for(int i = 0; i < size; i++) dest[i] = 10*source[i];
    }
    
    int main() {
        int x[2];
        int a[2]={10,50};
        timesTen(2, a, x);    //pointer decay!
        //x now contains {100, 500}
    }
    
  2. You can copy the data into the destination array before calling your function to modify the destination array:

    void timesTen(int size, int* data) {
        for(int i = 0; i < size; i++) data[i] = 10*data[i];
    }
    
    int main() {
        int x[2];
        int a[2]={10,50};
        memcpy(x, a, sizeof(a));    //the sizeof operator is one of only two places where no pointer decay happens!
        timesTen(2, x);    //pointer decay!
        //x now contains {100, 500}
    }
    
share|improve this answer
    
for(int i = 0; i < size; i++) dest[i] = 10*source[i]; Im not sure how it works for you, but I cant initialize integer in for loop. It says I need C99 version or something. Whats the difference + should I get it? –  user3272749 Feb 22 '14 at 12:02
    
Yes, it's a part of the C99 standard. With gcc, you can compile C99 code by using the -std=c99 flag on the command line. However, while you are at it, you should probably use -std=c11 instead, as the C11 standard is the current one. You can also switch on GNU extensions to the language using -std=gnu11, this however has the disadvantage that you can write code that does not compile with other compilers. –  cmaster Feb 22 '14 at 12:29
    
But I dont see many more useful features than just for(INT i;;) is it truly better to download/use this mode? –  user3272749 Feb 22 '14 at 13:20
    
As I said, C11 is the current standard of the language itself. As such, you can expect any up to date compiler to be able to compile C11 code. It's just that, for some obscure reason, gcc still defaults to the C90 standart (plus GNU extensions), which is plain outdated. I would always use at least -std=c11, there is simply no point in writing code in an outdated language. Heck, C11 will probably be outdated in 15 years as well... –  cmaster Feb 22 '14 at 13:28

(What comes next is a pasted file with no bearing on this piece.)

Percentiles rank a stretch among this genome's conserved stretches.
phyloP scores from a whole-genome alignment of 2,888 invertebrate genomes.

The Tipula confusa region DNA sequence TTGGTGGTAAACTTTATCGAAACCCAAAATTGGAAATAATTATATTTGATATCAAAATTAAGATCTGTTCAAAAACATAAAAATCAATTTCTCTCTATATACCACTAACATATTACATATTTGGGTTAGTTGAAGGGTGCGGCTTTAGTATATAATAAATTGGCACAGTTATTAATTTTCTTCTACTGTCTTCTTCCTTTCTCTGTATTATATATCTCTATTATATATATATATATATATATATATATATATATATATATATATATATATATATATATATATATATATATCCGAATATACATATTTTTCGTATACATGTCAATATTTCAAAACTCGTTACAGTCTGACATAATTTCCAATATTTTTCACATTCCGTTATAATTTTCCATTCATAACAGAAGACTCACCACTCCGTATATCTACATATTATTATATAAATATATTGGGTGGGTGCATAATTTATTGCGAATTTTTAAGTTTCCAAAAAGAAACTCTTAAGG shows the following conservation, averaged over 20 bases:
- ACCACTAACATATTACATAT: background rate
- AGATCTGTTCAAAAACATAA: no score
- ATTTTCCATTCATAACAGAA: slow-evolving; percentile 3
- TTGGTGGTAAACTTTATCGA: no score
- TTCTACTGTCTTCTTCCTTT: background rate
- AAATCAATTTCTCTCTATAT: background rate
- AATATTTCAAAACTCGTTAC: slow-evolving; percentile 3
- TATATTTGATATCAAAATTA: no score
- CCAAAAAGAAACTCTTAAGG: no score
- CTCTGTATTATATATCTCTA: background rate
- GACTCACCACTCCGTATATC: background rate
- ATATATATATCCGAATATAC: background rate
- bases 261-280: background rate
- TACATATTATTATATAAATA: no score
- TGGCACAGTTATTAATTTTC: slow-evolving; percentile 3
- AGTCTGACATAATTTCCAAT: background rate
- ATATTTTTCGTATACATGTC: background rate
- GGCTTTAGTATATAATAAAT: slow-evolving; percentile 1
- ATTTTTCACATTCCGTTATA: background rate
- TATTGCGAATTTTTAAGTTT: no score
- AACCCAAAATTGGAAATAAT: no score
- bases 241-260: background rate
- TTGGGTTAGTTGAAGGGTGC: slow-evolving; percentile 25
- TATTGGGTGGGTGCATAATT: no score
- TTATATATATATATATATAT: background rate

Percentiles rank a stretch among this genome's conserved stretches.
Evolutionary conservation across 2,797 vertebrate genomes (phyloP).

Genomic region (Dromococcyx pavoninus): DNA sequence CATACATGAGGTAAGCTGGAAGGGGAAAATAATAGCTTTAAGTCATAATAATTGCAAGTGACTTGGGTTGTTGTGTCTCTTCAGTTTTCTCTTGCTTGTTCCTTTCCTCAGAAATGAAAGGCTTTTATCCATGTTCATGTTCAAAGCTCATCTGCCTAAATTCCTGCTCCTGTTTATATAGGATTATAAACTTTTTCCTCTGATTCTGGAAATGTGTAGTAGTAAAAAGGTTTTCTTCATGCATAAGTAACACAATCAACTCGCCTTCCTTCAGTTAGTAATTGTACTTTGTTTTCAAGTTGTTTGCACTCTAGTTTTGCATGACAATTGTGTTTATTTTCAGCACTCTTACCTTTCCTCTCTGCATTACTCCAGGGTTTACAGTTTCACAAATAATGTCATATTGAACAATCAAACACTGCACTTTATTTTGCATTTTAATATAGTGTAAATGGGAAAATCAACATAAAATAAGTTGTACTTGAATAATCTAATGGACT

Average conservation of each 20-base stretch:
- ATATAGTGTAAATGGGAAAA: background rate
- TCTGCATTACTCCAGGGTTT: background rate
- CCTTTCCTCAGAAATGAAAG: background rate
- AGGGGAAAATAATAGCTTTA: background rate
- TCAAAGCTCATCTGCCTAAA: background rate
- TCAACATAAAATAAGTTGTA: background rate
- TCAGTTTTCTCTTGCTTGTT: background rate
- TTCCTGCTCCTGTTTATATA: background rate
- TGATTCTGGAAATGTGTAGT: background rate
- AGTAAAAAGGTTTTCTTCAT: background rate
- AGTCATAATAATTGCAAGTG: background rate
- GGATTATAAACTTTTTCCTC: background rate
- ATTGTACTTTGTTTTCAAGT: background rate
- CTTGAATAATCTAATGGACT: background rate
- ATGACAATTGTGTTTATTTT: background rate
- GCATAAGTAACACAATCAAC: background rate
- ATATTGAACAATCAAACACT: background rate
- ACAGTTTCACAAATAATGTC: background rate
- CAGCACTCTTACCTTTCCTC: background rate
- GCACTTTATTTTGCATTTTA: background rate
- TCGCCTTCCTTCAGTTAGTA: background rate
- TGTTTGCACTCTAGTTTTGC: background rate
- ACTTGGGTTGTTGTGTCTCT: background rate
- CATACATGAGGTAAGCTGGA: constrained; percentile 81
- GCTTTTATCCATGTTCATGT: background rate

You probably want something like this:

 timesTen(a);
 memmove(x, a, 2 * sizeof(x[0]));

instead of

 x[2]  =  timesTen(a);

Note that your function does not need to return anything, because it is modifying the array on its original place. In C if you have an array parameter, it means that only a pointer is passed, not the whole array.

share|improve this answer
    
Well that'd probably work, but I'd like a simpler solution, the one that I could think about myself and not just forget in a month (like this memmove function). –  user3272749 Feb 22 '14 at 10:26
1  
Note, that this will leave the array a modified, which might not be what you want. If you want the data in a unchanged, do the memmove()/memcpy() before calling timesTen(x). –  cmaster Feb 22 '14 at 10:54

in main function:

   int *p;
   int i;

   p = timesTen(a);
   for ( i = 0; i < 2; i++ )
   {
       printf( "%d\n",*(p + i)); // here you can print the values returned from your function 
   }
share|improve this answer
    
Well thats exactly what I was looking for. Thats solves my issue :) but there is no way around pointers in my case? EDIT : solved below –  user3272749 Feb 22 '14 at 10:30
    
You need @hivert's solution, you just don't need second array –  Dabo Feb 22 '14 at 10:32
    
Then i guess, i can ask for an upvote for solving your issue. –  Emu Feb 22 '14 at 10:41
    
I dont have the reputation yet :D You can upvote me so I can upvote people soon i guess –  user3272749 Feb 22 '14 at 10:43

Through pointers you could have eaisly managed it

main ()
     { 
        int a[ 2 ];
        int *ptr = timesTen(a);
        for ( int i=0; i<2 ; i++)
              {
                  printf("%d",ptr[i]);
              }

And as far as

  x[2] = timesTen(a);

Is concerned note that x[2] will give "value at 2nd adress from adrees of base that is x" And it is not a variable but it is a value and you cant assign to a value. Technically x[2] is not a lvalue.